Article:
Discarded Gloves And Face Masks Are Becoming A New Source Of Ocean Pollution

John Vibes, Truth Theory
Waking Times

Masks have now become either mandatory or strongly recommended across much of the world, in hopes of stopping the spread of the coronavirus. While recommendations have been controversial in some areas due to low supplies, masks have been shown to work, but unfortunately, these new accessories have given people a new item to litter.

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    In addition to cigarette butts, empty bottles and discarded food wrappers, rubber gloves and surgical masks are now littering many city streets as well. Discarded items on the street can very easily get washed down drains during storms, and eventually, end up in the ocean or other waterways. Surgical masks and gloves can be especially damaging to the environment because they are often made out of fabrics and plastics that are not biodegradable and come in colors that are attractive to marine animals.

    In Asia, where people have already been widely using masks and gloves for a few months now, conservation groups have reported that these items are already making their way into the nearby waterways and oceans. In February, the conservation group OceanAsia posted photos that they took of the beaches in Hong Kong, where gloves and surgical masks were scattered all over the sand, and floating in the water.


    OceanAsia co-founder Gary Stokes told The Independent that he expects these items to be found inside of dead marine animals in the near future.

    “The way I see these masks in the environment is just another addition to the ever-growing marine debris crisis our oceans are facing. No better, no worse, just shouldn’t be there in the first place. I’m waiting to hear of the first necropsy that finds masks inside a dead marine animal. It’s not a question of if, but when,” Stokes said.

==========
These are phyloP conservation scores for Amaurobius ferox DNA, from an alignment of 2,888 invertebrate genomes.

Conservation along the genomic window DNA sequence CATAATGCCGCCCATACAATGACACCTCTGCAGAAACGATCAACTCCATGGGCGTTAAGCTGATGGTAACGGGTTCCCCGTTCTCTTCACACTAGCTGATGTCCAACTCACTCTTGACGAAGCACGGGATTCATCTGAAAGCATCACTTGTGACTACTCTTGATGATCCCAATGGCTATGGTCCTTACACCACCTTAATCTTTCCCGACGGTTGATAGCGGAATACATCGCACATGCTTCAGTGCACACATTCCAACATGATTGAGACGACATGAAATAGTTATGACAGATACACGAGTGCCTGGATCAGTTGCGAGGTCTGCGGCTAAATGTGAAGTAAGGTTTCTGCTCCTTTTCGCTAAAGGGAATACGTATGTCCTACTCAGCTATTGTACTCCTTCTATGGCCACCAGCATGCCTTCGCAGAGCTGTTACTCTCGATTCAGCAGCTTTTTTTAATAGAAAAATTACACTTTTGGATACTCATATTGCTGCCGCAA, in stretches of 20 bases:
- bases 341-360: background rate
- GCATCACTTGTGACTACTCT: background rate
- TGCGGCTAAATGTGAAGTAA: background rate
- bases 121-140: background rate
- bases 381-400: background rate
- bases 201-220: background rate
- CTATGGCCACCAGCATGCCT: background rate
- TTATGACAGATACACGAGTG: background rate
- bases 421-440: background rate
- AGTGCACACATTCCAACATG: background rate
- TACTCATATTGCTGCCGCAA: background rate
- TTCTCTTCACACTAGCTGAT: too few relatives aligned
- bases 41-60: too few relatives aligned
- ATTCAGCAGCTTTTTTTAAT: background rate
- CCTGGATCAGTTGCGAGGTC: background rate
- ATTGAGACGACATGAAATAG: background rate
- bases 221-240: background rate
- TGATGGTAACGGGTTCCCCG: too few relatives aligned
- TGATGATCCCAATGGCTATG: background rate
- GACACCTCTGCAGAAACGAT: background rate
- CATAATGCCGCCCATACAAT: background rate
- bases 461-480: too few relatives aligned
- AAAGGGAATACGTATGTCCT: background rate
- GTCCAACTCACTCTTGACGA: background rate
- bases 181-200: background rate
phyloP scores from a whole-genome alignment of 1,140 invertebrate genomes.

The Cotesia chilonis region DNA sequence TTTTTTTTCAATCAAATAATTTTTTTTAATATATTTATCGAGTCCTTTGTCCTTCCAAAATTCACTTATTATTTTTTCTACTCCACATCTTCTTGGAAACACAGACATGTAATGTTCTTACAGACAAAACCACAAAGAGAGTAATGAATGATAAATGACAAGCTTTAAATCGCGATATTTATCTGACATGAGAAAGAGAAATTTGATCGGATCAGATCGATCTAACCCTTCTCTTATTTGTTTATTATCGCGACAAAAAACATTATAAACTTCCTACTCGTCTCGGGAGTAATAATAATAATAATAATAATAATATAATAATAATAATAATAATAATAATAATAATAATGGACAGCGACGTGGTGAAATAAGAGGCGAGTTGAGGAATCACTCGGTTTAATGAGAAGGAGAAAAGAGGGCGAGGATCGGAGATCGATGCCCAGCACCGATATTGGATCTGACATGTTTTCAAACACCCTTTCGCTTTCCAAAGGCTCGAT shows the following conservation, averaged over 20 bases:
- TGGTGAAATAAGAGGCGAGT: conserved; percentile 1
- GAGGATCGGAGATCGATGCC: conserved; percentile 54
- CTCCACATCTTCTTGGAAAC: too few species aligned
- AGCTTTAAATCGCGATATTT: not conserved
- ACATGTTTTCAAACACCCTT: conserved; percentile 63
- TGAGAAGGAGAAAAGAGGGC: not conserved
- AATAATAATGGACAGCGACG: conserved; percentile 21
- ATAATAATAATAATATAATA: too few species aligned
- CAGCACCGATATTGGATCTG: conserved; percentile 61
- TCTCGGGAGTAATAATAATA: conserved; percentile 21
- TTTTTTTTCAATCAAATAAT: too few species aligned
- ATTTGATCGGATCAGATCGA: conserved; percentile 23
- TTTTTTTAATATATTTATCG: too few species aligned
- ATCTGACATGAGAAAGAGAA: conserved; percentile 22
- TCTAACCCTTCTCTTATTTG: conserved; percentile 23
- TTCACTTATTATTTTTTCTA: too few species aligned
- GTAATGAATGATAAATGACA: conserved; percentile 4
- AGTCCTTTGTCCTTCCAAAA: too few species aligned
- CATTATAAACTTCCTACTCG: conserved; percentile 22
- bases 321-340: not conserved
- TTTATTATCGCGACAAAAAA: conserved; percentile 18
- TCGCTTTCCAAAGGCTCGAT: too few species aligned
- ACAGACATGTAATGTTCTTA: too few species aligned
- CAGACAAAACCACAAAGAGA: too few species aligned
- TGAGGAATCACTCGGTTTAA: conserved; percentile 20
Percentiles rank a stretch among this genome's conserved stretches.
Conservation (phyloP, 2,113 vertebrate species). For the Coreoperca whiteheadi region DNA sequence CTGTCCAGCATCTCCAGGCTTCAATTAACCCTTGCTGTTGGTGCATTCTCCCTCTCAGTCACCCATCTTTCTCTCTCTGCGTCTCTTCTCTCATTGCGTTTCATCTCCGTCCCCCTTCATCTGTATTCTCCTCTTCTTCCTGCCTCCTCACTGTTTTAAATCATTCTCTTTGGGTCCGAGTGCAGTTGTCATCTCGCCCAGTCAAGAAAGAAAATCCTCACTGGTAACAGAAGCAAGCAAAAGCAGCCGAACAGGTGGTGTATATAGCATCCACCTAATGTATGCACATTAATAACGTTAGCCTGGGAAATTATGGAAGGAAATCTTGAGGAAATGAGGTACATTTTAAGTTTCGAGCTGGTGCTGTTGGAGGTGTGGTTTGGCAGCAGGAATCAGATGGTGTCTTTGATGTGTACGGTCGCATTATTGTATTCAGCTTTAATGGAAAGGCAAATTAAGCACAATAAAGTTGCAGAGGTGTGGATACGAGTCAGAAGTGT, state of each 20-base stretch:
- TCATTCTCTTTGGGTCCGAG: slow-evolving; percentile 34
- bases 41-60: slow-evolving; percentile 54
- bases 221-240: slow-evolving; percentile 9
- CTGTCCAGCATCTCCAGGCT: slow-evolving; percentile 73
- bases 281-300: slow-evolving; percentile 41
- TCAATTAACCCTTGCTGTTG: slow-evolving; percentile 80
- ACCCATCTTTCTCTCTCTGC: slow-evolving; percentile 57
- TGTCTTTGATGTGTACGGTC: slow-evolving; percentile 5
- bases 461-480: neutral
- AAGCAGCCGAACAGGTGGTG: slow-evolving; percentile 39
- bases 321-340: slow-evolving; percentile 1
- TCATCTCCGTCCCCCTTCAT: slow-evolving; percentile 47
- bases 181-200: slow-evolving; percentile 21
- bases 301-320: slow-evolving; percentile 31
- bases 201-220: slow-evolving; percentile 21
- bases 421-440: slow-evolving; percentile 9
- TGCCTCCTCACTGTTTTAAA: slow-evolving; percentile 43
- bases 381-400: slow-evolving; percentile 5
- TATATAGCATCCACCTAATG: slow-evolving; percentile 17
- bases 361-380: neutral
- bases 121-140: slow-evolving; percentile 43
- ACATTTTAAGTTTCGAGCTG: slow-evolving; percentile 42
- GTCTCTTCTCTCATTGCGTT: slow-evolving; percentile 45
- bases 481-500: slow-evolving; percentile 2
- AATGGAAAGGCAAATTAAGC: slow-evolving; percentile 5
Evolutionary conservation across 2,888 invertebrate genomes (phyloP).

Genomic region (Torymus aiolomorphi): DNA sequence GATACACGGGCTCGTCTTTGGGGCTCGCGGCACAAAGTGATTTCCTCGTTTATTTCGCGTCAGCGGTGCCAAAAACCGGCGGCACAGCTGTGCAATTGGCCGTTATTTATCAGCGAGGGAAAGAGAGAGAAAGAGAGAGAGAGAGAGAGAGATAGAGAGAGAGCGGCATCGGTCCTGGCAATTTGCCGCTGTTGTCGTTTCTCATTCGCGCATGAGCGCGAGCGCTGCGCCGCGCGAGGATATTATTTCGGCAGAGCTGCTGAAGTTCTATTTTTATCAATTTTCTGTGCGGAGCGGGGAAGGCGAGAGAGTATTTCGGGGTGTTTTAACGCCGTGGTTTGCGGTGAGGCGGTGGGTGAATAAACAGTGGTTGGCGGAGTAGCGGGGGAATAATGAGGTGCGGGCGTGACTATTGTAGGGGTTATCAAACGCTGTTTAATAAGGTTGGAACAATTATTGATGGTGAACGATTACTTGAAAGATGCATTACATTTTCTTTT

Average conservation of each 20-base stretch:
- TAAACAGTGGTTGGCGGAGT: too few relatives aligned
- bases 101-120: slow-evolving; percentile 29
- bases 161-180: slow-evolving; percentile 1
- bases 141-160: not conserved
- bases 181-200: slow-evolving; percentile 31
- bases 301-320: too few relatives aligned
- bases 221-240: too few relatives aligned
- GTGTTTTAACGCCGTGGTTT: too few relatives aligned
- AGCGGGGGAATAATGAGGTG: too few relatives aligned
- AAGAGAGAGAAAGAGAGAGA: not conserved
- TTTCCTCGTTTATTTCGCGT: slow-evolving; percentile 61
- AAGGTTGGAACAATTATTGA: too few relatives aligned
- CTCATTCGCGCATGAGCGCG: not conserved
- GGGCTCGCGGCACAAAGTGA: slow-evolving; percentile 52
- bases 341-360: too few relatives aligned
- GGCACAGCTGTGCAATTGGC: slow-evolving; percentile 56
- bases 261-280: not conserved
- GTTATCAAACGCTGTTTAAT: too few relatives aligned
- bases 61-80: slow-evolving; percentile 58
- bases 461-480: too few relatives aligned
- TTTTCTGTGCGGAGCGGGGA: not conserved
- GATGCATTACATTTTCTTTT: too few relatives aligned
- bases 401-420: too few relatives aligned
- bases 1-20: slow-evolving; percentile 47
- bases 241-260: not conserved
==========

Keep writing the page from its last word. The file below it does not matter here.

Environmentalists in the United States have been noticing a similar trend, as the use of masks and gloves continues to be more common in the country. Maria Algarra, the founder of the Miami-based environmentalist group “Clean This Beach Up,” has started a hashtag campaign called #TheGloveChallenge, where she has encouraged people to take photos of discarded gloves and masks to illustrate how much of a widespread problem this littering is.


    Algarra says that she has received nearly 2,000 photos of discarded gloves and masks from all over the world. In some cases, people have even pitched in and helped to clear up the discarded items, but Algarra has advised her supporters to only pick up the items if they have personal protective equipment.

    “With the glove challenge, it’s about education. That’s the key for us to do better as a community and as humans. We can’t expect people to change their ways if they don’t know what they’re doing wrong. Plastic breaks down into smaller and smaller pieces until micro-plastic is everywhere. It’s toxic and it’s in what we’re eating and drinking. There’s no way to clean up micro-plastics. Once trash makes it into the ocean and breaks into smaller pieces, it’s almost impossible to take it back,” Algarra said.

  • About the Author

    John Vibes is an author and journalist who takes a special interest in the counter culture, and focuses solutions-oriented approaches to social problems. He is also a host of The Free Your Mind Conference and The Free Thought Project Podcast.

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